About 49 percent of admitted students have accepted an offer of admission to the Dartmouth Class of 2013, a drop of over 2 percent compared with the 2008 yield, according to Dean of Admissions and Financial Aid Maria Laskaris. The admissions office will admit 50 to 60 students from the waitlist for the Class of 2013 to reach the target class size of 1090, Laskaris said in an interview with The Dartmouth.
Dartmouth last year acccepted 38 students off of the waitlist. No students were admitted from the wait list for the Class of 2011, which Laskaris said was “oversubscribed.”
“The yield has gone down a bit, but I think the group we admitted was very academically talented and diverse,” Laskaris said. “[Students not coming to Dartmouth] are going to our peer schools, so I think it was a very competitive year all the way around.”
Laskaris said the decrease in yield was likely caused by greater overlap between people admitted by Dartmouth and its peer institutions.
“I think they were a highly sought-after group,” Laskaris said. “This group had lots of terrific offers from many of our peer institutions, so I think1 we had a little more overlap with our peer schools this year, so our yield this year was a little bit less than we had anticipated.”
The admissions office asks students who declined Dartmouth’s offer of admission to specify the institution they plan to attend, Laskaris said.
“I think we all had in mind several students who just missed being admitted to the class on March 31, so it’s great to have a chance to add a few more students to the class,” Laskaris said.
The admissions office sent e-mails and mailed packets with admissions and financial aid information to 60 students admitted from the waitlist on Friday, Laskaris said. The students have until Friday, May 15 to notify the College of their decision.
“We’ve already heard from several students who e-mailed right back saying, ‘Oh my God, oh my God,’” Laskaris said. “They’re very excited.”
Trevor Ladd, a Westchester, N.Y. student who was admitted from the waitlist on Friday and visited the College this weekend, said he was conflicted about his decision since he had distanced himself from Dartmouth “emotionally and factually” after he was placed on the waitlist. Ladd enrolled at Williams College, but is now torn between the two schools, he said.
“It’s a pretty tough choice because the schools are so close in my eyes,” he said. “It’s the decision I hoped I would never have to make.”
The Class of 2013 currently has slightly more women than men, with the female-to-male ratio currently at 51 percent to 49 percent. Students from public school comprise 61 percent of the class, up from 56 percent for the Class of 2012. Of the students who attend schools that release class rank, 91 percent are in the top 10 percent of their graduating class, and 34 percent are valedictorians.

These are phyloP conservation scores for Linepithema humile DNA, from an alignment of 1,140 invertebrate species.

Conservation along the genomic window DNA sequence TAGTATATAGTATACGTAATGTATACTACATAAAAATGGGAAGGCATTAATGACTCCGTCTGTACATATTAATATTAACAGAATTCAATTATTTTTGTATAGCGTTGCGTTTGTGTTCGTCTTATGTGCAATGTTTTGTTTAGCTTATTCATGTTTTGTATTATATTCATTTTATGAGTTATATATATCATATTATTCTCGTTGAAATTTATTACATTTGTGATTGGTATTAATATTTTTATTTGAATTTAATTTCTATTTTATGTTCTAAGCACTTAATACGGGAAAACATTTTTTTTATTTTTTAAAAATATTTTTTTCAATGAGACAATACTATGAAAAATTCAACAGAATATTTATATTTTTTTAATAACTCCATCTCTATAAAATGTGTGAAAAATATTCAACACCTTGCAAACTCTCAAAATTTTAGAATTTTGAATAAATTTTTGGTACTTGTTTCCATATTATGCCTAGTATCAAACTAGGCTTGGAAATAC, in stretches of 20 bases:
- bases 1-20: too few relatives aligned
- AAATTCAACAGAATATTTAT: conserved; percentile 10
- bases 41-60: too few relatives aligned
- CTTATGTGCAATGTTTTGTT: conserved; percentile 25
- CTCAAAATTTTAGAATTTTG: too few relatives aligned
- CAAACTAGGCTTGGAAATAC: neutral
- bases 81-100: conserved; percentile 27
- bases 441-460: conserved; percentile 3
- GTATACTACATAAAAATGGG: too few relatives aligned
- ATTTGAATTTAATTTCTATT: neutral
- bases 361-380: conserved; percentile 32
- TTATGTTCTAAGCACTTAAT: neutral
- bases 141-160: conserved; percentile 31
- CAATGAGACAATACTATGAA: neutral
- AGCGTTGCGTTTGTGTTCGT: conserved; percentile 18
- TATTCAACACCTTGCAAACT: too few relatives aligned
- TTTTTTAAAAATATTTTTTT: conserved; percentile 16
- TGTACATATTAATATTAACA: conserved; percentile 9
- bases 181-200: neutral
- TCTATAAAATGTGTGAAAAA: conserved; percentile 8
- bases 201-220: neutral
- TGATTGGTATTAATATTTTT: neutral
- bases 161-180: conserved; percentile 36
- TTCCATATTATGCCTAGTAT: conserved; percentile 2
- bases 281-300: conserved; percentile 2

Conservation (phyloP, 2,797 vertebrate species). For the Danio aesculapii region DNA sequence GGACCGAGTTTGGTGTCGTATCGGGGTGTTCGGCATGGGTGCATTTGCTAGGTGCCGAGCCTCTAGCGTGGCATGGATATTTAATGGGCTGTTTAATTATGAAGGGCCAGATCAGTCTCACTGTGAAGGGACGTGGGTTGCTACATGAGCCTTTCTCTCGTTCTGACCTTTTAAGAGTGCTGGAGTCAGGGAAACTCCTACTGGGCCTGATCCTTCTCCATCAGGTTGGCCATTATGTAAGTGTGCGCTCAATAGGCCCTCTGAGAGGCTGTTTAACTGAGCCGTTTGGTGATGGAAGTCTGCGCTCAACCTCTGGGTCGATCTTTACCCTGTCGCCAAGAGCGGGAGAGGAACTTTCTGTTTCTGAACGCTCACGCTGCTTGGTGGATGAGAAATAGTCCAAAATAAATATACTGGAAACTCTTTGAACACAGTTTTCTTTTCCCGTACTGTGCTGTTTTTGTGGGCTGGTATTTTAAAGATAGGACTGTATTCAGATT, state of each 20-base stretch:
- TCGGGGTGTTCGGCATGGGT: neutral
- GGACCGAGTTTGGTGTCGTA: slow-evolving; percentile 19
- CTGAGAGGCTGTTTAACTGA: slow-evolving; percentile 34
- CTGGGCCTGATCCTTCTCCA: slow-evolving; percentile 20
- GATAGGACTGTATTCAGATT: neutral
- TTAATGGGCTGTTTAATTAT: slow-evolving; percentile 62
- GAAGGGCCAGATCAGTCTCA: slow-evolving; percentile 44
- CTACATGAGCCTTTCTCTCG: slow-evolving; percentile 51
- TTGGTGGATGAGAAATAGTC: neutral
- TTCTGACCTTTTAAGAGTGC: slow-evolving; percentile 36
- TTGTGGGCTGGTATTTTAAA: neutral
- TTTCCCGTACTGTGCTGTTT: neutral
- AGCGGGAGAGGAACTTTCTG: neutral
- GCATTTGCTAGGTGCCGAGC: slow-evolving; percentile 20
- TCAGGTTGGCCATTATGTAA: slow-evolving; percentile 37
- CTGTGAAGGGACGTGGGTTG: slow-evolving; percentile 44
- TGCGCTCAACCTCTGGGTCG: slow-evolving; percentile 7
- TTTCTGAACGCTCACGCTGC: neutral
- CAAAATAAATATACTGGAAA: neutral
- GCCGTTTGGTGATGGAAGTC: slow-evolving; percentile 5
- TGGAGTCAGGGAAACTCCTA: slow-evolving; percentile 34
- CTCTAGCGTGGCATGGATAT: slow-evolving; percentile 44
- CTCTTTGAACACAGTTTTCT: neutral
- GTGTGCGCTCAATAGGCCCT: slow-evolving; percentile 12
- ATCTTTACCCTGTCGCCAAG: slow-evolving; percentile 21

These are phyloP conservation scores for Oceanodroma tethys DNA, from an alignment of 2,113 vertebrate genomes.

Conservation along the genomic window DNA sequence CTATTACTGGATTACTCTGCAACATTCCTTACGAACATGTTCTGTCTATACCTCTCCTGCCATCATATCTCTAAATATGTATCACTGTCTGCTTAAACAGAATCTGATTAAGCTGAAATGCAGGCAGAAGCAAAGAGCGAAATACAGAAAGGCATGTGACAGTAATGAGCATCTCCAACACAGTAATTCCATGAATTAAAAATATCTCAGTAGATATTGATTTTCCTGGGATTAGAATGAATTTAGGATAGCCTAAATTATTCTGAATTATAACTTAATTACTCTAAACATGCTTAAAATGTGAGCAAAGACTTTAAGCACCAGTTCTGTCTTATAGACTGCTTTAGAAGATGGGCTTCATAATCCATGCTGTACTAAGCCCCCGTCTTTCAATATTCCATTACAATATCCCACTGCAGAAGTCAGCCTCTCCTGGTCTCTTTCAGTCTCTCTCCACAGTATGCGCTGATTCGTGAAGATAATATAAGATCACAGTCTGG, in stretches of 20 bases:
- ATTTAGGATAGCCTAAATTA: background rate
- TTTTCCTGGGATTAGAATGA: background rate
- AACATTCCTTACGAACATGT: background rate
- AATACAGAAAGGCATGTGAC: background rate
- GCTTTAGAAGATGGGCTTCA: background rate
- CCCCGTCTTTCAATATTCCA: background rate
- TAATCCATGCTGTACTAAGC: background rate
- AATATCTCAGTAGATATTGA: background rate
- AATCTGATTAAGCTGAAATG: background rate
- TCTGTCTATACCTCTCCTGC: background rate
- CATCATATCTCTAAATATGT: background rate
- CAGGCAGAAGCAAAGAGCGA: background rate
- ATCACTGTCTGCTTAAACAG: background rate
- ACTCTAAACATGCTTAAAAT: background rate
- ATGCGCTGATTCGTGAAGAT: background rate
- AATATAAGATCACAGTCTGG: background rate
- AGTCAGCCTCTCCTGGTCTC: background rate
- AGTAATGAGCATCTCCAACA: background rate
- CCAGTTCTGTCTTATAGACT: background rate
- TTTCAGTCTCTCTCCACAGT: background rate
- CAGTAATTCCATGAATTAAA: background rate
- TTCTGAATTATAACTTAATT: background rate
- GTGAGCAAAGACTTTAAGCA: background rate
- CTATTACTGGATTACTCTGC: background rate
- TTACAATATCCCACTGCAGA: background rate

Almost 39 percent are students of color and 14 percent are first-generation college students, Laskaris said. The Class of 2013 includes a record number of Asian American, Latino and Native American students, according to Laskaris. International students from 40 different countries make up 8 percent of the class, and 11 percent of the students are legacies.
“Right now, the class looks to be the most diverse that will matriculate at Dartmouth,” Laskaris said.
Geographically, the class is similar to previous years, Laskaris said, although there was an increase in the number of students from the South.
The profile of the class will likely change over the next few months, Laskaris said, as the admissions office begins to admit students from the waitlist or students decide to defer matriculation. Laskaris said she thought students might be less likely to take a gap year between high school and college because of the current economic situation, but the students have until July 1 to decide. Students may also choose not to matriculate at Dartmouth if other institutions admit them from their waitlists, Laskaris said.
The admissions office predicts that 50 percent of the matriculating class will receive financial aid. About 47 percent of the current student body receives aid. The average contribution from the College for students receiving financial aid is just under $36,000, up from $33,722 for the Class of 2012.
“We’re really pleased with the group that’s accepted Dartmouth’s offer so far,” Laskaris said. “Their academic talents and their range of experiences and the diversity of backgrounds I think is going to make a terrific first class for [President-elect Jim Yong] Kim.”
Laskaris said that several of the students expressed excitement that they had met Kim at Dimensions weekend on the forms they sent to the College indicating their intention to enroll at Dartmouth.
“They were just very excited about where Dartmouth was going,” Laskaris said.
Laskaris said it does not appear that the economy made students less likely to choose Dartmouth, since the number of students who declined Dartmouth’s offer in favor of attending state schools or other institutions where they would receive merit scholarships did not increase over last year.
“When we look at the preliminary data that we have now, the vast majority of students who have turned us down are at another Ivy League school, Stanford or [the Massachusetts Institute of Technology], so I don’t think that the economy played necessarily as quite as big a role as some of us thought it would,” Laskaris said. “From what we’ve seen so far, it’s a very typical pattern of where students are choosing to go.”
Several other Ivy League institutions are accepting students off of their waitlists, according to various campus publications.
Princeton University saw its yield increase to 59.7 percent and will admit 31 students off of its waitlist.
Harvard University’s yield was steady at 76 percent and the university will admit at least 85 students off the waitlist.
Yale University’s Class of 2013 is oversubscribed with a yield of 68.7 percent.